As discussed in more detail below, Click and Next are correct in their contention that plaintiffs have failed to answer sufficiently a substantial number of the interrogatories they had previously been ordered to answer and that sanctions pursuant to Fed.R.Civ.P. 37(b) are appropriate.

 Click's Interrogatories

  Plaintiffs' approach to Click's motion concerning Click's First Set of Interrogatories has caused both Click's counsel and the Court to waste a substantial amount of time for no reason whatsoever. Click's motion was directed to Plaintiffs' September 4, 2003 Supplemental Responses. It was not until oral argument, on April 12, 2004, that plaintiffs first claimed that the interrogatories were answered in their August 6, 2003 responses. Accordingly, the Court wasted time by considering the September 4, 2003 supplemental responses without the benefit of consideration of the August 6, 2003 responses, and Click's counsel was blind-sided by new arguments made for the first time at oral argument. Plaintiffs' counsel has offered no explanation whatsoever for their conduct except to claim that their firm was busy handling other matters and that their response to the motion was not what it should have been. Plaintiffs' omission here is not a trivial one. In a number of instances, plaintiffs' August 6, 2003 responses contain substantive answers to interrogatories that plaintiffs had been ordered to answer (see, e.g., Interrogatory 11). Plaintiffs' September 4, 2003 supplemental responses contain objections to these same interrogatories without any reference to the fact that the interrogatories had been answered a month earlier (see, e.g., Interrogatory 11). This "shell game" response to a discovery motion in which the Court and counsel are compelled to guess as to which discovery response is operative cannot be explained, defended or condoned. I now turn to the specific interrogatory responses to which Click and Next have objected.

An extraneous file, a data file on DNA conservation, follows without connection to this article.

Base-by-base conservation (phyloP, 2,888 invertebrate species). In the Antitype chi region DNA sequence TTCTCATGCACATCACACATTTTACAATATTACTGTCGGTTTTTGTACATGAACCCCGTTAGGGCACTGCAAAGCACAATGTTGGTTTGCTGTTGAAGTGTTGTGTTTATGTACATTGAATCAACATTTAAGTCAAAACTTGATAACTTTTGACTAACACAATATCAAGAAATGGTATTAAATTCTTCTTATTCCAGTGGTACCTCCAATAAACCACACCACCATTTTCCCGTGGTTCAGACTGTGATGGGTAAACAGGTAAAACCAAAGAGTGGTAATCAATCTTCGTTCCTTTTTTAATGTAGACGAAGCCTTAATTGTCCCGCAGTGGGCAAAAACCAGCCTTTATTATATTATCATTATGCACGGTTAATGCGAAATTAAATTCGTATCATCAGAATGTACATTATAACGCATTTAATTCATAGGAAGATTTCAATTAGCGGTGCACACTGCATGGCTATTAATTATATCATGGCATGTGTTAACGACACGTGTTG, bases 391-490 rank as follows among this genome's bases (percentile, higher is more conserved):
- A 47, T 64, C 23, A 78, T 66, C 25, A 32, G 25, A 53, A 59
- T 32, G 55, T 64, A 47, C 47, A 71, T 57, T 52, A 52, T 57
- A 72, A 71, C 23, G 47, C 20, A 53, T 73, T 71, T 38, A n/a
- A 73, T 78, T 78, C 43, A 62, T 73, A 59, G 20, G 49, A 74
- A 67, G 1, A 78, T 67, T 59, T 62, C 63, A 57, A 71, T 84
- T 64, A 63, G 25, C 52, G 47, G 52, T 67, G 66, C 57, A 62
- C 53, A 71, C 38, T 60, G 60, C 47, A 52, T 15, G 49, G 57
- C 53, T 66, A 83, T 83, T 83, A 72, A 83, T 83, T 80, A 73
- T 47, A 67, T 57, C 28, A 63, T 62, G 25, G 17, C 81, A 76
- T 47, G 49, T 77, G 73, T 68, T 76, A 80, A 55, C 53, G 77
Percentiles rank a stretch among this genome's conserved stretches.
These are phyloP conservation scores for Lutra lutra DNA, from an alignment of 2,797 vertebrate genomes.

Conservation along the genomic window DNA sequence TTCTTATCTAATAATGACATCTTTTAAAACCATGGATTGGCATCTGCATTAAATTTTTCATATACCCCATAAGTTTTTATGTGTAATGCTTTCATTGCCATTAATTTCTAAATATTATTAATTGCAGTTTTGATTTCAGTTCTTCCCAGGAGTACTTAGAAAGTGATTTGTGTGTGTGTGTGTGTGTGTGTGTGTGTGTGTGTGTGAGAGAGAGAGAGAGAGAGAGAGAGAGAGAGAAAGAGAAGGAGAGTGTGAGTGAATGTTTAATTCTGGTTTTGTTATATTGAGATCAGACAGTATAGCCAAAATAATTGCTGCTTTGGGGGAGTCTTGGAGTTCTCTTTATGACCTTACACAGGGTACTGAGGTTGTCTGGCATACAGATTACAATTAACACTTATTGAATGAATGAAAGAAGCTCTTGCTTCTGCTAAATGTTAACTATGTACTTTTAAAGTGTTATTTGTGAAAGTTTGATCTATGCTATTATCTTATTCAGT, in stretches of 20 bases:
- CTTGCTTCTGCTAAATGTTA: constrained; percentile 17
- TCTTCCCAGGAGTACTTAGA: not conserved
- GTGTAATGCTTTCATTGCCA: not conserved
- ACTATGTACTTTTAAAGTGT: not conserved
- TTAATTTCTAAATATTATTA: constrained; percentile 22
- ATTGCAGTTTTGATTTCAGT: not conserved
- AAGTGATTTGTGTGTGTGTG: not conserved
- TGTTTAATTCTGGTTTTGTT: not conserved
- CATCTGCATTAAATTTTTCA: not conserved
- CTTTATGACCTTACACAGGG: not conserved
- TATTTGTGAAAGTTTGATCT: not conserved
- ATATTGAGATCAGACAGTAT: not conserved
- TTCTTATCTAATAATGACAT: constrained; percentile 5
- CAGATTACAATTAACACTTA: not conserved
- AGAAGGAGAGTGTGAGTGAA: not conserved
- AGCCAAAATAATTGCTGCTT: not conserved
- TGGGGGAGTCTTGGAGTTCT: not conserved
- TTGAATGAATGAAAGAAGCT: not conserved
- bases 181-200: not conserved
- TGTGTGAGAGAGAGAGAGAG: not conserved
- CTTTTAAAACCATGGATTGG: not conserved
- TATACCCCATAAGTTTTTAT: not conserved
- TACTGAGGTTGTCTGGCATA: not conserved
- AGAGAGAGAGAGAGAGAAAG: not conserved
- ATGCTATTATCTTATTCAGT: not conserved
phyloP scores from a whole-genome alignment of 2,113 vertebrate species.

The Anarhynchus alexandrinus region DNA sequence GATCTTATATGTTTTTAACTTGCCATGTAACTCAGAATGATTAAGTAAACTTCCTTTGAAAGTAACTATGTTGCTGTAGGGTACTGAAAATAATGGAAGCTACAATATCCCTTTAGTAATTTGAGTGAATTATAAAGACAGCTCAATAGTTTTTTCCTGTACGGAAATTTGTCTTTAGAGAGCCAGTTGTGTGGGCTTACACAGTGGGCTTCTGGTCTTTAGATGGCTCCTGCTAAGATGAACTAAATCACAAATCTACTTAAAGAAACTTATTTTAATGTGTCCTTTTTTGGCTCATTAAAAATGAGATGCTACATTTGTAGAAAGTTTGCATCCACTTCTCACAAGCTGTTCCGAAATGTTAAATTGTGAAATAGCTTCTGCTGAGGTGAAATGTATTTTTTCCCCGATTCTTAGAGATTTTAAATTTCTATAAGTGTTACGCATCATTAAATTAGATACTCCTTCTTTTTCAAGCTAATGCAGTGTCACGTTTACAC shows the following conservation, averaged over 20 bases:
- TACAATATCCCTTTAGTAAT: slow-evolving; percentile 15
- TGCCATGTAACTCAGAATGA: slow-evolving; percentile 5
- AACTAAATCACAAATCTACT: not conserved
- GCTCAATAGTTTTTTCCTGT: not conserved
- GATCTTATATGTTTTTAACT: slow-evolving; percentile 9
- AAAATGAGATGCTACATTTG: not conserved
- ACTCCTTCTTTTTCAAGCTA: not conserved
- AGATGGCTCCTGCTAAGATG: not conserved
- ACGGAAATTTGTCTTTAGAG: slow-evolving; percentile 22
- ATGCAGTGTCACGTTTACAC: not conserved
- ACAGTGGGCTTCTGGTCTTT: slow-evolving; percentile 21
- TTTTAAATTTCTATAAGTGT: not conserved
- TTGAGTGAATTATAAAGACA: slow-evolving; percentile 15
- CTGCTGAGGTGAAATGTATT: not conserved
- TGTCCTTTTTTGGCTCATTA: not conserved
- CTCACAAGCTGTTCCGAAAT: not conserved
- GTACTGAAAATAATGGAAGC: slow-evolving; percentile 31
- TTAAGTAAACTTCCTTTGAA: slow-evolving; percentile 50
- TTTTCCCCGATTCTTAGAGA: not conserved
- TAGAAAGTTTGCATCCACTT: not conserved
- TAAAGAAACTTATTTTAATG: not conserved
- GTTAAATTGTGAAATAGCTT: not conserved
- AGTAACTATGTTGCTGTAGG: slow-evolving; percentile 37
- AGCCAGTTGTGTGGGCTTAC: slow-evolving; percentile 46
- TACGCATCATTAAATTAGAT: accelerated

Plaintiffs' Responses To Click's First Set of Interrogatories
Interrogatory 1. The answer to this interrogatory is sufficient.